Q. What are some of the most unusual props you've seen used as part of seasonal displays? Where should retailers look for props?

A. I’ve seen antique mail bins used to showcase ornaments and small seasonal gifts, and a group of old upright pianos painted and sprayed with glitter to showcase a snowman collection. We look for these types of props at antique shops, auctions and estate sales, and then we work with local vendors to design custom pieces for us.

This time of year there are so many wonderful gourds, pumpkins, bittersweet and fresh mums that can be used with larger pieces for both Halloween and harvest decor. You can also use antique racks, baskets, metal containers and wooden crates as elements to help tell the story. They work for risers and to give your displays height and interest. Other ideas include incorporating antique carts, wagons or wheelbarrows filled with product as selling vehicles.

Q. How can retailers take everyday merchandise and give it a Christmas feel?

A. Adding ambience and the wonder of the holidays is the way to make everyday merchandise part of your displays. Whether it's adding the right colors, ornaments, floral stems, ribbons or wrapped packages, it’s what you create around the items that generates the ambience. These elements are great basics.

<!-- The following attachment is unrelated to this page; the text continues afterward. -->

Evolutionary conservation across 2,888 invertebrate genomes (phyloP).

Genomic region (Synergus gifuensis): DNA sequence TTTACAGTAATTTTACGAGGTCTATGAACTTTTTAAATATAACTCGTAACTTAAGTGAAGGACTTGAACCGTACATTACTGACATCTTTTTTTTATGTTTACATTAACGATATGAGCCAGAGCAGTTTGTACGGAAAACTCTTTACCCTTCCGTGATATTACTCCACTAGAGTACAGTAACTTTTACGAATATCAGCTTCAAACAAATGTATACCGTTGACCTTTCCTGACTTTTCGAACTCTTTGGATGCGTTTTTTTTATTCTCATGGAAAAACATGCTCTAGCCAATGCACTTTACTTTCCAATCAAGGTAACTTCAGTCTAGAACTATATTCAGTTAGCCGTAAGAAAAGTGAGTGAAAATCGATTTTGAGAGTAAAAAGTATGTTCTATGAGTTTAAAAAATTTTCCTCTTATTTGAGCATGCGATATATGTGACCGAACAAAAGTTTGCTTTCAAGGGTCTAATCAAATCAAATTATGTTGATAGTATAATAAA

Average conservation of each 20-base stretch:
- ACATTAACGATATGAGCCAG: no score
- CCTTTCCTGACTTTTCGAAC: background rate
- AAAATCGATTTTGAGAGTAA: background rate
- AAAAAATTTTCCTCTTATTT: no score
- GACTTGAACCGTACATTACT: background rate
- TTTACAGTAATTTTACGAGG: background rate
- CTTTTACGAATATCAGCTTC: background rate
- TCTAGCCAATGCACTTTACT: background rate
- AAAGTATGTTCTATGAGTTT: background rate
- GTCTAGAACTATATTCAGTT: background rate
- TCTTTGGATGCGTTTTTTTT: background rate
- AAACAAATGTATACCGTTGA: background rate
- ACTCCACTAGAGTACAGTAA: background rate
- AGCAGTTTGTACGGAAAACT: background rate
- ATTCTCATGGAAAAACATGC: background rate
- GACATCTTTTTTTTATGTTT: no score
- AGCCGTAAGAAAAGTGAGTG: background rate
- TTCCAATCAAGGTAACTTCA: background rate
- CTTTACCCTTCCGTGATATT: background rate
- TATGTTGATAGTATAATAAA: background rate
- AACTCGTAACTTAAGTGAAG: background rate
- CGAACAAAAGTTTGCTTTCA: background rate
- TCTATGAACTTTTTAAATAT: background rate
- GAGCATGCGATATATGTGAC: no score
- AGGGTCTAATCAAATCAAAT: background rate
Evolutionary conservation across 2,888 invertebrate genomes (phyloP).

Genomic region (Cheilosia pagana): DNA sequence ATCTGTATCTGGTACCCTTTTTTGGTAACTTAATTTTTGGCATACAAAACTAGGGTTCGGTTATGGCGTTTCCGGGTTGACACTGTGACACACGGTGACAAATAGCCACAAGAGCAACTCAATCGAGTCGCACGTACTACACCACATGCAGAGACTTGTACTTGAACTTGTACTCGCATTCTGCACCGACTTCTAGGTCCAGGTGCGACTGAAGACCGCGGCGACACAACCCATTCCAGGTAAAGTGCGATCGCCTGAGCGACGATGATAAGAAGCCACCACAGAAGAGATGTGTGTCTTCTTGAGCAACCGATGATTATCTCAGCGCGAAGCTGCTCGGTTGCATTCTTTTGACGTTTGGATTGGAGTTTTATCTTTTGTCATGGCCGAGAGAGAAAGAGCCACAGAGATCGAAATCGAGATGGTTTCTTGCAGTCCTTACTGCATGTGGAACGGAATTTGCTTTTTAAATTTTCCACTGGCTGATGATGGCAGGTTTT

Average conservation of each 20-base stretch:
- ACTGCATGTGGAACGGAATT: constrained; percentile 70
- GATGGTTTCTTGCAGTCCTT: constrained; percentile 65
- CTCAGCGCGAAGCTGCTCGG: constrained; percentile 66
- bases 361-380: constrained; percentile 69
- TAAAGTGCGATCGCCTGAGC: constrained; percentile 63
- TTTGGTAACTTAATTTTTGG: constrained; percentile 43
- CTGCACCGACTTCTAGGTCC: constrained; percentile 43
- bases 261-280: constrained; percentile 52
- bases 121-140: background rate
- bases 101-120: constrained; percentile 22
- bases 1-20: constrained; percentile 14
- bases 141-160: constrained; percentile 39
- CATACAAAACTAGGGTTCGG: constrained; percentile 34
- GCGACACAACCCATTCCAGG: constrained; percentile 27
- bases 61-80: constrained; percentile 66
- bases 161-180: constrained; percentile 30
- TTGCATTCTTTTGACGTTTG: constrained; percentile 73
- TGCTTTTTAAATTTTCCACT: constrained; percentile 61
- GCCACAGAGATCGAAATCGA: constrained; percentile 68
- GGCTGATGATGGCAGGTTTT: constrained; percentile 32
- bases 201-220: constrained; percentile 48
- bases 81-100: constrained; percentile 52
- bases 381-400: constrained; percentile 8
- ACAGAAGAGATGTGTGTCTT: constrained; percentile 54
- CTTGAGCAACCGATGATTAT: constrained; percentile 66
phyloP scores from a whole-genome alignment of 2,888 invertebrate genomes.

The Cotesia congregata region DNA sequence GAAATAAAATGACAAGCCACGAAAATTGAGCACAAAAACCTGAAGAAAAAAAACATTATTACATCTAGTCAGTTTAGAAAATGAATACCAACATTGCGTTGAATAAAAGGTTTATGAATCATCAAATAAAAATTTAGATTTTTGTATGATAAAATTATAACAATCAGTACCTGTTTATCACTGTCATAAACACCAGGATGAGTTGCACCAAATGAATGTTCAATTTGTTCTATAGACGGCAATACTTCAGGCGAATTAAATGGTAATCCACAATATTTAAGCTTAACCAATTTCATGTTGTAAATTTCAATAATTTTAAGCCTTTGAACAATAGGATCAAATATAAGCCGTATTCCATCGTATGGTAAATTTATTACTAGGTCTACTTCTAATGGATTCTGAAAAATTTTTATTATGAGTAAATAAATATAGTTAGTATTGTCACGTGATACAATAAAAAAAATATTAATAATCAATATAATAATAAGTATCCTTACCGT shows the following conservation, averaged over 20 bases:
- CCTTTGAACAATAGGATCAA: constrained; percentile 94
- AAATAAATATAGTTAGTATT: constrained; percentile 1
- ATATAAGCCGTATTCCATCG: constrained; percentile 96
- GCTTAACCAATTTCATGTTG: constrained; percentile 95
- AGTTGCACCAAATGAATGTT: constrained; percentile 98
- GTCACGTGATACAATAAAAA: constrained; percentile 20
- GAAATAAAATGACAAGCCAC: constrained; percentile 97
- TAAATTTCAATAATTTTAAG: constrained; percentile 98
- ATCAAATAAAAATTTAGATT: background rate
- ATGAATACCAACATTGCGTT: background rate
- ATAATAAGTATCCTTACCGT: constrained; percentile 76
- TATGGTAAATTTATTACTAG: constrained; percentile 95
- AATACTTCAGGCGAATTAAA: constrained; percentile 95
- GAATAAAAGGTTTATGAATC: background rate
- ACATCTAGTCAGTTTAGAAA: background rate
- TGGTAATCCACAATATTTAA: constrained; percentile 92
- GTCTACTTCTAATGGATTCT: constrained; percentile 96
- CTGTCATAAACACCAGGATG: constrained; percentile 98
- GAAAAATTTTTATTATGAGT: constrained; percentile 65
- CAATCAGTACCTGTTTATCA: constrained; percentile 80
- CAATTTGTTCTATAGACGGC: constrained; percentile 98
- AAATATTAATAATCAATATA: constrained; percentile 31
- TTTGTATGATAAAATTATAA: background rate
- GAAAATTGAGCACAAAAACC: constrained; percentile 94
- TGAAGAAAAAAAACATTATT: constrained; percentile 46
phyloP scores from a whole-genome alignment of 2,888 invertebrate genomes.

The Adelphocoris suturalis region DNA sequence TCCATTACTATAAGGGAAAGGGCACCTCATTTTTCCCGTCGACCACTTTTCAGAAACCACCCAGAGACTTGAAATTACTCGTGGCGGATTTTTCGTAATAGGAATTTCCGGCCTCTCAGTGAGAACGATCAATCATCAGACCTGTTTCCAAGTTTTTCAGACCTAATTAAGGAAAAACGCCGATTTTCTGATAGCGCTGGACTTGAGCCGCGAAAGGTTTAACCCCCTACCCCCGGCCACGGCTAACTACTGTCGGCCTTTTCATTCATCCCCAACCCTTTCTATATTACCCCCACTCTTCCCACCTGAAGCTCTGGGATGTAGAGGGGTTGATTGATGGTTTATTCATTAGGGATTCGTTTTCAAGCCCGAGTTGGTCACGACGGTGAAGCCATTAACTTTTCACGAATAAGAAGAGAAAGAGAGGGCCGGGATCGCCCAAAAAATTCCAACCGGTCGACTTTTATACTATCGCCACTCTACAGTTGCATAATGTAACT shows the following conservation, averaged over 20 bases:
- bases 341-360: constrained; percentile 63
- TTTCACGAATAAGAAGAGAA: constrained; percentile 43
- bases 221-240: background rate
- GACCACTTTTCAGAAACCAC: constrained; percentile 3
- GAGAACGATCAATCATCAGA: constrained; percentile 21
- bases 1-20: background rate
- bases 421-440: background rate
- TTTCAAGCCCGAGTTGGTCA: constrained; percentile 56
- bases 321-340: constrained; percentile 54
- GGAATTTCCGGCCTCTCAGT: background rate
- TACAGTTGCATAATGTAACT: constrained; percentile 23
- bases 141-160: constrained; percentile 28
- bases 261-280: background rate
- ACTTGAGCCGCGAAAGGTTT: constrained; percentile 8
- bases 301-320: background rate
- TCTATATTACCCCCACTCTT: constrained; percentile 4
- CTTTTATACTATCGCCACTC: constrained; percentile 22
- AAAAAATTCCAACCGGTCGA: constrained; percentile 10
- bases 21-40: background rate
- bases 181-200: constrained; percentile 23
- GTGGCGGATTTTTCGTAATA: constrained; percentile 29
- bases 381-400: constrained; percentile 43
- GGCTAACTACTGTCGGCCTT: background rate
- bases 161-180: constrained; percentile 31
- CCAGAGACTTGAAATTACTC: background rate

If you’re working with a tablescape, add a red charger plate with decorative embellishments and it starts to take on the appearance of holiday. A basket can be filled with everyday glass, but it becomes holiday when you place it in a bed of seasonal greens. Take your chandeliers and make sure they are dripping with greens and ornaments. Use the same seasonal elements for hanging in windows and doors. Remember all the small touches like adding garlands and wreathes to mantles, hutches, and doors and over tables.

Q. Can you give an idea or two for creative holiday window displays?

A. One really successful Christmas tabletop we did connected to a window. It started as a basic antique tabletop setting accented with Wendy Addison ornaments as our featured product line. We draped a large garland from the window to the corner of the room and then to the center table and filled the garland with ornaments, stars and ribbon so it hung over the table in place of lights. The table was filled with angels, candleholders and fresh paperwhites and amaryllis. Ornaments were used throughout the tablescape, as well being used as placecard holders and hung on all the chairs.